Is It Smart To Buy American International Group, Inc. (NYSE:AIG) Before It Goes Ex-Dividend?

It looks like American International Group, Inc. (NYSE:AIG) is about to go ex-dividend in the next four days. The ex-dividend date is one business day before a company's record date, which is the date on which the company determines which shareholders are entitled to receive a dividend. The ex-dividend date is an important date to be aware of as any purchase of the stock made on or after this date might mean a late settlement that doesn't show on the record date. Therefore, if you purchase American International Group's shares on or after the 14th of December, you won't be eligible to receive the dividend, when it is paid on the 29th of December.

The company's next dividend payment will be US$0.32 per share, and in the last 12 months, the company paid a total of US$1.28 per share. Last year's total dividend payments show that American International Group has a trailing yield of 2.1% on the current share price of $62.26. Dividends are a major contributor to investment returns for long term holders, but only if the dividend continues to be paid. As a result, readers should always check whether American International Group has been able to grow its dividends, or if the dividend might be cut.

View our latest analysis for American International Group

If a company pays out more in dividends than it earned, then the dividend might become unsustainable - hardly an ideal situation. American International Group paid out just 7.5% of its profit last year, which we think is conservatively low and leaves plenty of margin for unexpected circumstances.

Generally speaking, the lower a company's payout ratios, the more resilient its dividend usually is.

Click here to see the company's payout ratio, plus analyst estimates of its future dividends.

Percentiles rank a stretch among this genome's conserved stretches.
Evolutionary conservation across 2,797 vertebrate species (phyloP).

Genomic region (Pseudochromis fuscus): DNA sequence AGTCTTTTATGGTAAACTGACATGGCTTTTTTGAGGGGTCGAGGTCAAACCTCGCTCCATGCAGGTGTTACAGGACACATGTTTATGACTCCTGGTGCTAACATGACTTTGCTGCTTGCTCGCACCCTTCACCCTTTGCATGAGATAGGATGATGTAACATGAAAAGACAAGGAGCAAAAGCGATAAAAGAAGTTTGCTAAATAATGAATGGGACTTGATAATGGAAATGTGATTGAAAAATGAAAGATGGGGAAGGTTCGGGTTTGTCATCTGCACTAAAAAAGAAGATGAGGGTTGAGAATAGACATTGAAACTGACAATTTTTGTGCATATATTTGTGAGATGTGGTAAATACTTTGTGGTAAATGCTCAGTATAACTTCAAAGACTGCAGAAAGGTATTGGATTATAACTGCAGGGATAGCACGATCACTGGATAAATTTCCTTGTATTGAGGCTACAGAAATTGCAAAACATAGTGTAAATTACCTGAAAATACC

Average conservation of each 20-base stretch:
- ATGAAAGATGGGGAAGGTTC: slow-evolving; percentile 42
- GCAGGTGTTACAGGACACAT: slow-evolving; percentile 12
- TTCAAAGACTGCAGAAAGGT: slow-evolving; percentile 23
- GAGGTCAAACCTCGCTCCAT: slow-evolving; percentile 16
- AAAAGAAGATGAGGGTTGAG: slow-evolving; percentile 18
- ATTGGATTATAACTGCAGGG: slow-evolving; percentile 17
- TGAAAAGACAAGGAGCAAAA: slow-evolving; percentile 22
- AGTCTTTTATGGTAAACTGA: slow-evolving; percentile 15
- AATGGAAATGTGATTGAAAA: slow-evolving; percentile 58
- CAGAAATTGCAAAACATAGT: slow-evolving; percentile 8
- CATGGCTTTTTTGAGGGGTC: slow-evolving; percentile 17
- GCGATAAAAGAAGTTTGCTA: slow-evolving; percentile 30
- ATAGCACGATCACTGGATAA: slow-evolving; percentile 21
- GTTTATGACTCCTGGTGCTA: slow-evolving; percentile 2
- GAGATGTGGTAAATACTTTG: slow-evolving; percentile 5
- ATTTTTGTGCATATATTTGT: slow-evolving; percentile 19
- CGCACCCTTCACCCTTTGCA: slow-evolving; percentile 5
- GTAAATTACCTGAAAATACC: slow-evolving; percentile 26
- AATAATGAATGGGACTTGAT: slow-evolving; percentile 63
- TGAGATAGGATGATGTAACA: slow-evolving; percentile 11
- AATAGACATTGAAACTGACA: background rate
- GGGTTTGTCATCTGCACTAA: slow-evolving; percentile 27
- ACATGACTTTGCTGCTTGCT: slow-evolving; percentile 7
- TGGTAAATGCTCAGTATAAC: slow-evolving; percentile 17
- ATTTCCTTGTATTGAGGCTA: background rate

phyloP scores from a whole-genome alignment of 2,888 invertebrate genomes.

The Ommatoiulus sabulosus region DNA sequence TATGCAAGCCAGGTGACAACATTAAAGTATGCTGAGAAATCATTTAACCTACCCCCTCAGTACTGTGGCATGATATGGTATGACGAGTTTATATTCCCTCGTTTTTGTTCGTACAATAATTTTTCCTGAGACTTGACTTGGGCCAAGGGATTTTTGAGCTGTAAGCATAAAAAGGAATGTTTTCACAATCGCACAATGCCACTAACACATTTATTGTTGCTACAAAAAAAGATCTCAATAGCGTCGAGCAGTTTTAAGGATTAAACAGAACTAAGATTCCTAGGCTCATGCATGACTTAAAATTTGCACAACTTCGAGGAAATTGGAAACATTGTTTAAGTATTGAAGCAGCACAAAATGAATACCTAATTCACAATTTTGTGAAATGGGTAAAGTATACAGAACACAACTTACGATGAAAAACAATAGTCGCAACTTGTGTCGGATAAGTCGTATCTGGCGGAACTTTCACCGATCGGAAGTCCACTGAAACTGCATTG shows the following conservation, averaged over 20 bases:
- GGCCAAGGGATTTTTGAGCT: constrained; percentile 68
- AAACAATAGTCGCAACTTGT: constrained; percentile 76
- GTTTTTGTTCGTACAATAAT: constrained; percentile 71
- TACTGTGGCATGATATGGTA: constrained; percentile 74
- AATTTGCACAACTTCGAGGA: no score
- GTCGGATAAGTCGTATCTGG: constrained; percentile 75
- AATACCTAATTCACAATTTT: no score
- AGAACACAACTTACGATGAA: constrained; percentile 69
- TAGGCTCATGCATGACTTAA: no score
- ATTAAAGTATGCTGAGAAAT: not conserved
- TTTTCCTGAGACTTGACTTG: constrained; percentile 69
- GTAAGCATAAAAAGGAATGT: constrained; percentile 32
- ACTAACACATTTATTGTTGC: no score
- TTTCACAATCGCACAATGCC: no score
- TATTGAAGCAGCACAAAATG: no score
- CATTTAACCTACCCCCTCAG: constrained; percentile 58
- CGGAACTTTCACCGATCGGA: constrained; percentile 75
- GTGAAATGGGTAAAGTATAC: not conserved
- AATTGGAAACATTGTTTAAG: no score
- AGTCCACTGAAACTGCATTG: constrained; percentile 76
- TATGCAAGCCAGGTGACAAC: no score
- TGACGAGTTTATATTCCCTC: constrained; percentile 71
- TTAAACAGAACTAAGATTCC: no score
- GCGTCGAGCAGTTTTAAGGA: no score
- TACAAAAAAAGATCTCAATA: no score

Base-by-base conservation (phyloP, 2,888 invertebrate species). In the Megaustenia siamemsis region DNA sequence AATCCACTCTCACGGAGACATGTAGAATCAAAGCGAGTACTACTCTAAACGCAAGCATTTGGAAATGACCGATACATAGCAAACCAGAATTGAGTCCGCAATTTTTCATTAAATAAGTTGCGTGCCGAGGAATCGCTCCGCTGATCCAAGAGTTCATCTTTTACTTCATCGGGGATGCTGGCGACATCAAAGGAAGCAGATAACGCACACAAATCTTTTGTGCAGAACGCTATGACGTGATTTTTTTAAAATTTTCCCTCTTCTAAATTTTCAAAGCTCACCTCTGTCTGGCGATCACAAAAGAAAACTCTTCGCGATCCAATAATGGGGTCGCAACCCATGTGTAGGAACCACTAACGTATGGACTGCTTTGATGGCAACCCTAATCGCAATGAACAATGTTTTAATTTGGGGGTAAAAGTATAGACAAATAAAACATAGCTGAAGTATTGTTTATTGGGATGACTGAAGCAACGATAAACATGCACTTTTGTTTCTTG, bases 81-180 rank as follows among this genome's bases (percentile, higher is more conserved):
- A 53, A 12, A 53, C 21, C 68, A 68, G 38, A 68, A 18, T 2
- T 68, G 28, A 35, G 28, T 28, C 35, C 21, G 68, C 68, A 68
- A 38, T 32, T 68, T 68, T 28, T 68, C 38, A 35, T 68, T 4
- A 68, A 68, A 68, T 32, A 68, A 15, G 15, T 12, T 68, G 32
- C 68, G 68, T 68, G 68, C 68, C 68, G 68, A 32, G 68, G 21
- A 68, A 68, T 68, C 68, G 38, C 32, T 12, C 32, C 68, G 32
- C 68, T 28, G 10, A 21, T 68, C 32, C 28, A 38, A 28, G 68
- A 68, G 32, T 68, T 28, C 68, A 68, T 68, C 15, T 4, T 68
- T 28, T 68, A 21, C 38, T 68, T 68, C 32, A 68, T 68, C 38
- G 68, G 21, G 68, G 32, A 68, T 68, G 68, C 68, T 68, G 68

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historic-dividend

Have Earnings And Dividends Been Growing?

Stocks in companies that generate sustainable earnings growth often make the best dividend prospects, as it is easier to lift the dividend when earnings are rising. If business enters a downturn and the dividend is cut, the company could see its value fall precipitously. It's encouraging to see American International Group has grown its earnings rapidly, up 60% a year for the past five years.

Many investors will assess a company's dividend performance by evaluating how much the dividend payments have changed over time. Since the start of our data, nine years ago, American International Group has lifted its dividend by approximately 14% a year on average. Both per-share earnings and dividends have both been growing rapidly in recent times, which is great to see.

Final Takeaway

Is American International Group an attractive dividend stock, or better left on the shelf? Companies like American International Group that are growing rapidly and paying out a low fraction of earnings, are usually reinvesting heavily in their business. Perhaps even more importantly - this can sometimes signal management is focused on the long term future of the business. Overall, American International Group looks like a promising dividend stock in this analysis, and we think it would be worth investigating further.

In light of that, while American International Group has an appealing dividend, it's worth knowing the risks involved with this stock. We've identified 2 warning signs with American International Group (at least 1 which is potentially serious), and understanding these should be part of your investment process.

A common investing mistake is buying the first interesting stock you see. Here you can find a full list of high-yield dividend stocks.

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This article by Simply Wall St is general in nature. We provide commentary based on historical data and analyst forecasts only using an unbiased methodology and our articles are not intended to be financial advice. It does not constitute a recommendation to buy or sell any stock, and does not take account of your objectives, or your financial situation. We aim to bring you long-term focused analysis driven by fundamental data. Note that our analysis may not factor in the latest price-sensitive company announcements or qualitative material. Simply Wall St has no position in any stocks mentioned.

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